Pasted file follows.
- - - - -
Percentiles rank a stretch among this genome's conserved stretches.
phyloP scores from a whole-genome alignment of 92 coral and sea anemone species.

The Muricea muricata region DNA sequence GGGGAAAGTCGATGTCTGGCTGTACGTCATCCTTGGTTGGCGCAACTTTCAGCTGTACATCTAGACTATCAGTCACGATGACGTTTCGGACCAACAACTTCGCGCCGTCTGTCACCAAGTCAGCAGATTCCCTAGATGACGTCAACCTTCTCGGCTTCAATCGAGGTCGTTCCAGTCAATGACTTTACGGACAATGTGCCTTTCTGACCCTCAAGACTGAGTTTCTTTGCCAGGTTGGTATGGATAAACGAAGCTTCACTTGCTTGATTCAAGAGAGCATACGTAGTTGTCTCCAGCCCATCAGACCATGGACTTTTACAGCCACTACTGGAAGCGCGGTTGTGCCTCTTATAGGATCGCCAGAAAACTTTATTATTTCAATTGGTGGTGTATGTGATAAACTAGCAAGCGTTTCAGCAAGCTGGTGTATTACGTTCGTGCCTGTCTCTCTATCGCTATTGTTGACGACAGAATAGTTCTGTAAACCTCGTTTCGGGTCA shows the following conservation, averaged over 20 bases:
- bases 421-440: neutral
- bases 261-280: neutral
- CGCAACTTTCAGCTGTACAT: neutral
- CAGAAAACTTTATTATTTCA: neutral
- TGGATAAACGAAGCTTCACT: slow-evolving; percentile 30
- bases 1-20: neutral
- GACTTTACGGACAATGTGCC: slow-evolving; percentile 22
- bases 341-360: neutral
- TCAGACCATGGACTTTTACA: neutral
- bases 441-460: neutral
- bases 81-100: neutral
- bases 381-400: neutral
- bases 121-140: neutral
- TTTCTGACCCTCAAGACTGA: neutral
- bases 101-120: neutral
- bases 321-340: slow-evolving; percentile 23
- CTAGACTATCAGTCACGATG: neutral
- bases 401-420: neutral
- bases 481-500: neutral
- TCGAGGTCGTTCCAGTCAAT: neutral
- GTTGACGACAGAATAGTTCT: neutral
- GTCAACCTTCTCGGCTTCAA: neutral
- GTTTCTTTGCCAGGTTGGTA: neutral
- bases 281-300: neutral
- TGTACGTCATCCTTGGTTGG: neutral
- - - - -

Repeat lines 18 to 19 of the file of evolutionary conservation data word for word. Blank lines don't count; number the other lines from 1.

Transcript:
- bases 101-120: neutral
- bases 321-340: slow-evolving; percentile 23